The Kikuyu believe that Ngai will punish those who fail to keep the faith.  Similar to the Roman god Jupiter, they believe Ngai strikes down the unfaithful with lightning.  Many Kikuyu also believe in predestination, which is to say that a person’s live is preordained before their birth.

The god Ngai has a name from the Bantu language which translates as “the Apportioner”.  Their myths tell them that part of creation was the dispersal or apportioning of Ngai’s gifts to all the different nations on earth.  The Kikuyu people received the skill and implements needed for successful agriculture and they are a farming community.  There are today approximately six million Kikuyu in Kenya which makes them the largest ethnic group in the country.  They call themselves Agikuyu, a variation of the native pronunciation “Gikuyu”.  Gikuyu translates as sycamore tree and “agikuyu” means children of the huge sycamore.

The Kikuyu have adapted throughout time.  In the 1800’s their music became influenced by European composers.  More recently cinema and food production have gained prominence in this culture.  The Kikuyu believed that Ngai equally distributed gifts of life to all people.  These gifts were equal yet different.  Many might see a tribe living on a mountainside and think “What could they know?”  To me, this culture has had things and life figured out lone before most of us did or do.  They continue to believe in their myths while moving forward to the future.  Whether you are on a mountain slope or living in the middle of a bustling city, it is not a bad way to life.

#153 – True Riches

While early missionaries to the African continent seemed to catalogue hundreds of “heathen gods”, the cultures of Africa have been mostly monotheistic.  What they also have, though, is a deep reverence for and belief in ancestral spirits.   African mythology is reflected not only in the masks of various cultures but in other artwork and their music.  The masks often reflected supposed faces of various spirits.  Even the fabrics were dyed to reflect mythologies and beliefs.

What is especially nice is that many of these myths have survived and are given life today.  They are reflected in the smiles of Africa’s children and tribal hospitality.   All too often we overlook the joy in religion and spirituality.  The true riches of the world’s mythologies are in the joyous living they encourage.

It may seem that as a native of Louisiana, adopted as an infant, who grew up to become an internationally acclaimed make-up artist Kevyn Aucoin would have nothing in common with African mythology.  However, Aucoin’s philosophy of life really illustrates a recurring theme found in African mythology.  “Today I choose life.  Every morning when I wake up I can choose joy, happiness, negativity, pain…To feel the freedom that comes from being able to continue to make mistakes and choices – today I choose to feel life, not to deny my humanity but embrace it.”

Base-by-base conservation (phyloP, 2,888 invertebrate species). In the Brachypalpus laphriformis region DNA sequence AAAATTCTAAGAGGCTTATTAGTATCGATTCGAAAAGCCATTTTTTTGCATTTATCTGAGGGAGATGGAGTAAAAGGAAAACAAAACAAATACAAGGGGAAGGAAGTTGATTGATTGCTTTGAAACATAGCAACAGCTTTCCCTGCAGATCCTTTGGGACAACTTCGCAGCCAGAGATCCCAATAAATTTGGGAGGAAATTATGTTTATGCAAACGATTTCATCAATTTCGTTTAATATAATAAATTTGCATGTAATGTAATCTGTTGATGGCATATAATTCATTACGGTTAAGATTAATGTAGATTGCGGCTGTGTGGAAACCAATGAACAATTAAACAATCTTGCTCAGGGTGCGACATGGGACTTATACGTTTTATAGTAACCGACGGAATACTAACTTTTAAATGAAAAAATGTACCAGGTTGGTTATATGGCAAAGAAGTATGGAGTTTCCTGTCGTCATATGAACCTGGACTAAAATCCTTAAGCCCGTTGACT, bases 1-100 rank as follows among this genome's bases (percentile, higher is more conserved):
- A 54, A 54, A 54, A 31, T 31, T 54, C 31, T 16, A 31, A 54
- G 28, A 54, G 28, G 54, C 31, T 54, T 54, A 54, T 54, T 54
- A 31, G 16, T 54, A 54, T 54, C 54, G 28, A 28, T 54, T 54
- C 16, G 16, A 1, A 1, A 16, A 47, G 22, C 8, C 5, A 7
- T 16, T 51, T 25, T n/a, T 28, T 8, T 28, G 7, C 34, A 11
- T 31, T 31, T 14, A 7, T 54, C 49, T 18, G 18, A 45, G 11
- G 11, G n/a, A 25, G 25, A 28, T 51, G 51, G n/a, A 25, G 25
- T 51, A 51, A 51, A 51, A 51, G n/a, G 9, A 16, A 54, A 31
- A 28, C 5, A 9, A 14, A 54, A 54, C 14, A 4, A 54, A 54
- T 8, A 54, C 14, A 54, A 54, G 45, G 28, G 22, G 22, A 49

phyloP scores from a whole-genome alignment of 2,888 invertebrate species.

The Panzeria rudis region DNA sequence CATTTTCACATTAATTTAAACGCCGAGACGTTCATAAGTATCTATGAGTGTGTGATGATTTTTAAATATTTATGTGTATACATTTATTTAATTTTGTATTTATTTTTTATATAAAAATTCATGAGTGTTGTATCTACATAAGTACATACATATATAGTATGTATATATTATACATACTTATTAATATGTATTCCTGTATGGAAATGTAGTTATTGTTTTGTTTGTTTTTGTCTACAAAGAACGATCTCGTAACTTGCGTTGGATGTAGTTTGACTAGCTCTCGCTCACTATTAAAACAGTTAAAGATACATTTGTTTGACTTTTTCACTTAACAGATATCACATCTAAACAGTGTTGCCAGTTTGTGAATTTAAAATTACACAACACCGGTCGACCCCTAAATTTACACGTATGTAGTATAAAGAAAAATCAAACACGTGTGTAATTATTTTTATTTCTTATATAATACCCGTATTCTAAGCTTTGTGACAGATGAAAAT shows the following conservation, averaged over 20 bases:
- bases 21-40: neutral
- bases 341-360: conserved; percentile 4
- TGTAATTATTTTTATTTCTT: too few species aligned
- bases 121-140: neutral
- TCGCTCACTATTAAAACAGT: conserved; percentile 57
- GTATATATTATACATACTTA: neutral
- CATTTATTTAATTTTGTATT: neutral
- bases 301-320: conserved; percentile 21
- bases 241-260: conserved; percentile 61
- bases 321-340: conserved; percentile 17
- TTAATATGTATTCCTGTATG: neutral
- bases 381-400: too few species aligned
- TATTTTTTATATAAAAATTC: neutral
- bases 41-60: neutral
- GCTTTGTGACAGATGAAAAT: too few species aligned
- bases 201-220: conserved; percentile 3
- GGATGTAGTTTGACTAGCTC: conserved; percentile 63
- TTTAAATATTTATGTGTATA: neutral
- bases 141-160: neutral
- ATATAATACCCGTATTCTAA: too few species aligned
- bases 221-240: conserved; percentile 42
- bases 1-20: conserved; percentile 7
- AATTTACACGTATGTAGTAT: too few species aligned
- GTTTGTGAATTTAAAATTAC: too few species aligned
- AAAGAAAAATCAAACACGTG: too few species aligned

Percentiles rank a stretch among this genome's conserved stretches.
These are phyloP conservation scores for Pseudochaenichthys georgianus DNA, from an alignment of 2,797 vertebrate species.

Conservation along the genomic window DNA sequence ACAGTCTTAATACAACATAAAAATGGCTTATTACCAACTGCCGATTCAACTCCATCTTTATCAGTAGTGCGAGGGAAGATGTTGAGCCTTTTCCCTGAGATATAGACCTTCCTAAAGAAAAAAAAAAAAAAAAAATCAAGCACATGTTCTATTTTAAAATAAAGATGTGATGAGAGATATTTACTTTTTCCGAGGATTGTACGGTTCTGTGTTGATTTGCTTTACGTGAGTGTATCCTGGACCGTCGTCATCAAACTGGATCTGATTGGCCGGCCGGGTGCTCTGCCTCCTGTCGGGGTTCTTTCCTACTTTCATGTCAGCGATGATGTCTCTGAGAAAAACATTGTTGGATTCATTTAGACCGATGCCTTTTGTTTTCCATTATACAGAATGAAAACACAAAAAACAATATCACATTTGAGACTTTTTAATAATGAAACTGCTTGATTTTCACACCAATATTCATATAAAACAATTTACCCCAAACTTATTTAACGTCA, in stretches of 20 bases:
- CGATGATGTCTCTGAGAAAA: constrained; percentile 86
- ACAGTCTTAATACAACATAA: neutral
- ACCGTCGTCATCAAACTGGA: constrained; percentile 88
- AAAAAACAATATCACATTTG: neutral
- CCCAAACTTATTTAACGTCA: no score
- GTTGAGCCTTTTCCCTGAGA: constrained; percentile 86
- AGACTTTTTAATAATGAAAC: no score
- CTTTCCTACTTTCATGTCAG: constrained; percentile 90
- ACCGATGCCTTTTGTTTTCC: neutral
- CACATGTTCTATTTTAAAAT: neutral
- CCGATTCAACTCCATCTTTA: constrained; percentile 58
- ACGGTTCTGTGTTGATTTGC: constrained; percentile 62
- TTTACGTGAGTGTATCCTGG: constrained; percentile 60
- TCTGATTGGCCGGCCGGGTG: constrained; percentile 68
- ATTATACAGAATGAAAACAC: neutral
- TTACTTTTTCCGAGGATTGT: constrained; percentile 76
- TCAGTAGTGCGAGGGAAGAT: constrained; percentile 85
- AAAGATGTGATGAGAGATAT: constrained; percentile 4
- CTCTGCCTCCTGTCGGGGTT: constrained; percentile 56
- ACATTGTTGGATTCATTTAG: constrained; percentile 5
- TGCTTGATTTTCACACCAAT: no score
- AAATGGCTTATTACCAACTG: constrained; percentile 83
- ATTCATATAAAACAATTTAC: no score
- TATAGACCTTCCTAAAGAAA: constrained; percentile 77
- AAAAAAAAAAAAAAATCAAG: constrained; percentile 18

Each sunrise brings each of us a new day, a new chance to embrace life and live.  Whether a farmer on the slope of a mountain in Kenya or a worker on a tomb in the Sahara, African myths not only tell the story of the cradle of civilization, they tell of the riches of life.

What is, Duality, and the Mother

What Is, Duality, and the Mother

Pentecost 148-150

#148 – And It Came to Pass

Not everyone cares about the beginning of time and the earth.  For the ancient cultures that lied on the banks of the Nile, the Niger, and the Congo Rivers, their myths were more concerned with social institutions, families, and the relationships of mankind.  However, other cultures like those of the Dogon, Yoruba, and Bambara developed lengthy and complex myths about creation.

Some African myths originated from different cultures yet share some very interesting commonalities.  The Dogon believed twin creator spirits known as “Nummo” were hatched from a cosmic egg.  The egg is a common starting point for many myths of various cultures.  Another common element in African mythology is the snake.  Cultures in both northern and southern Africa believe the world was formed from the body of a giant snake which, at times, is said to cover the sky in the form of a rainbow.

Africa also has a variety of myths about how death became a part of the world.  Most of these begin with a supreme deity or spirits who intended for mankind to be immortal.  The reasons for death being a reality are many and varied.  Some blame it on simply a mistake.  Others are much more imaginative.  In one myth, a chameleon is sent to earth to give the good news of life everlasting.  Unfortunately the chameleon travels slowly and cautiously and is outrun by a quick-moving lizard that carries the message of death.  The Mende culture found in Sierra Leone has a similar tale.  The Mende version has a fast-moving toad bearing the message “Death has come” overtaking a dog.  The dog stopped to eat and so his message of “Life has come” arrived too late.